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AAA Music | 5 April 2020

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Ternary – Live @ Irish Cultural Centre

| On 22, Feb 2015

Ternary_2015

Thursday 12th February, Paris

In the little yet spacious room of the Irish Cultural Centre, Ternary trio perform for the very first time, bringing together three nationalities: Irish bassist Ronan Guilfoyle, Swiss pianist Marie Krüttli and French drummer Christophe Lavergne.

The three talented jazz players perform original compositions by Ronan, relating to French grammar and time, therefore starting from the past, going through the present and ending the concert with the future – that is, with completely improvised pieces.

The first set of three pieces, ‘Past Tense’, begins with ‘Nama’, a dark and heavy track starting with a few notes jerked out by the piano. The asymmetric patterns adopted by all three players give a very unsettling and rough mood, as if one were getting lost in a dark forest. The next piece ‘Brown Birds’ begins quietly with warm harmonies added by the bass. As the title suggests, this track has a very aerial feeling, like a bird peacefully flying over an industrial smoky city. The drums and the piano in turn accompany very well Ronan’s solo, echoing it and supporting it smartly. Then begins the third part, ‘Helter Skelter’, on a more playful and quirky mode; a fast-paced track with an enticing groove, steadily building an ending in apotheosis.

The second set, ‘Present’, starts joyfully with the bright and sunny Cuban jazz-inspired ‘Optimist’. It is bluffing how Marie makes it sound just so easy and natural to play what she plays. The track ends on syncopated rhythms, the exact same pattern played by all three in synchronization – a well-mastered exercise. Follows the much quieter ‘Meander’, with legated ternary patterns at the piano giving a very wavy and intricate feeling – as expected from the title. The trio displays a nice harmony in their playing. Finally starts the third ‘Let’s Go’, very energetically. After this punchy start though, the crew calms down after having made their point, and undertake a frenetic stroll in search of adventure; the bass solo is very imposing and steady, easy to relate to. Marie makes enjoyable little triplets and finally the track ends as unexpectedly as it began – the story seems far from over.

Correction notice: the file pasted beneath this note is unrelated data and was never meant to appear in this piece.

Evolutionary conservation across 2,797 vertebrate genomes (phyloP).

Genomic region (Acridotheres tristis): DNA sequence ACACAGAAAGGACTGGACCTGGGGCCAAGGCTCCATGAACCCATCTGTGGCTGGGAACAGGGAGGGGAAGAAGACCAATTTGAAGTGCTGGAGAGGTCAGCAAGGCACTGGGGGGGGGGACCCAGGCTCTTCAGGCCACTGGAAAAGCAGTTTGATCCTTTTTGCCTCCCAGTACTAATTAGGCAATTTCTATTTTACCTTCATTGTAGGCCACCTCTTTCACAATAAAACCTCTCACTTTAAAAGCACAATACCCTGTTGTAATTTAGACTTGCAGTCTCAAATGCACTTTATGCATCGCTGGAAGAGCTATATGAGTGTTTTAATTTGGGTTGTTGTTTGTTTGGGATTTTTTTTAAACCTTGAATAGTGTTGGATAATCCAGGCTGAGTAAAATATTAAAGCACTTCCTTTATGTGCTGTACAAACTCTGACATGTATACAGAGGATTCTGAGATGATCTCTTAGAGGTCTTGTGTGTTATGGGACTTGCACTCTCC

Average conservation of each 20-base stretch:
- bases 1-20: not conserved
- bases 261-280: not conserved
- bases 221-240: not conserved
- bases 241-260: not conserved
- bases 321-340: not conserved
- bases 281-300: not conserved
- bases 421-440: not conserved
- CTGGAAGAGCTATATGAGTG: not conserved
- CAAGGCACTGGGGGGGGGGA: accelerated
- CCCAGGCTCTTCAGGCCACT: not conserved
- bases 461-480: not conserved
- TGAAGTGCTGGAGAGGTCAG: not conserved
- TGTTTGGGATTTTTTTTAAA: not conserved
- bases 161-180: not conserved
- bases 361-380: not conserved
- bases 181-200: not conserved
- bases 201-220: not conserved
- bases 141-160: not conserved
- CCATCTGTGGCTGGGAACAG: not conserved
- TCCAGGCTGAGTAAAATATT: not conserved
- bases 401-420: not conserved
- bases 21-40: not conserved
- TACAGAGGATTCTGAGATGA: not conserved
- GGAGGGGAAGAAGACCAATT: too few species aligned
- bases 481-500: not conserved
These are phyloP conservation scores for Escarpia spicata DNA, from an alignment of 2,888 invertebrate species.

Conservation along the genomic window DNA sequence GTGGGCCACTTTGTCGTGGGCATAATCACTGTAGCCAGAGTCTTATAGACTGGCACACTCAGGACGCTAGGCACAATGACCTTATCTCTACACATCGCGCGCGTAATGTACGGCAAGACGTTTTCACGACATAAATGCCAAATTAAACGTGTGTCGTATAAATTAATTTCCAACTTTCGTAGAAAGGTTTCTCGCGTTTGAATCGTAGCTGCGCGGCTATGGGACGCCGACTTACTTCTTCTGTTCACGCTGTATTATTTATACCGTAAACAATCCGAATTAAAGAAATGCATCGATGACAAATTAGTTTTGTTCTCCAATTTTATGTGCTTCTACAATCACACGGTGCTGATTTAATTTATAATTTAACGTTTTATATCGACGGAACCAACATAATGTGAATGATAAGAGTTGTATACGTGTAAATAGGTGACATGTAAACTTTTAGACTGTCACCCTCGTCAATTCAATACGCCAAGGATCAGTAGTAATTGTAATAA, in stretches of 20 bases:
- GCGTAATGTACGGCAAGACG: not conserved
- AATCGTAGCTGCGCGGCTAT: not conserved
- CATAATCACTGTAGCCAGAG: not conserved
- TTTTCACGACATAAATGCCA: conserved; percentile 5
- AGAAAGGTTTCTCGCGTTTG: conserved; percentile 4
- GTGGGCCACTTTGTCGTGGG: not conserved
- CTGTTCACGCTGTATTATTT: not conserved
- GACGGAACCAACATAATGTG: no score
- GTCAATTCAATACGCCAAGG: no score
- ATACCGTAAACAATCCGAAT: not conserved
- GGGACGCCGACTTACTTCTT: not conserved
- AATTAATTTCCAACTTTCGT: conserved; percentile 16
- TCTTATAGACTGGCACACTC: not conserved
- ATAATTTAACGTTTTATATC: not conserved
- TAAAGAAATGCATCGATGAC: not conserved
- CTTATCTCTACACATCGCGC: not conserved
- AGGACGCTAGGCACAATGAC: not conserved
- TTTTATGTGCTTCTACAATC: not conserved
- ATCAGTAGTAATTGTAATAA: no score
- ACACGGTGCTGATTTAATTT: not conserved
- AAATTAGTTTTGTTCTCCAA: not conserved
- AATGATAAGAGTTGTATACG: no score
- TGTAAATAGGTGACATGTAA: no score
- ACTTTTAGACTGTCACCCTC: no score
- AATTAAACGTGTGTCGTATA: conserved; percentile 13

After a brief presentation of the musicians, Ronan announces the last spontaneous part of the concert, comme ça, called ‘Futur’. The piano leads the way, very quietly, quickly supported by a single-note bass background. Christophe on drums gives only a faint metallic sound by rubbing the edge of the snare, while Marie enriches her playing and gradually puts in more color. The whole track has a rather experimental feel, and ends with her, as quietly as it started. The second track begins with Ronan this time, with a charmingly gangling Joyce-like spirit, then toned down and brought back to more serious tones by Marie. A more blues-like and assertive mood settles in the track before ending quietly again. And finally comes the turn of Christophe, who begins with a tribal-sounding rhythm and continues in a free solo before the bass and piano join in, making up a dramatic and intense last part. We can feel the trio much more at ease now than they were in the first improvised track. They go on, after brief salutations, by making up a final quick bis on which you could picture yourself strolling on a trodden forest path right after the rain, all the birds now awaken and peeping from everywhere. A nice last feeling for the night; it was an enjoyable first for Ternary.

Marguerite Gallorini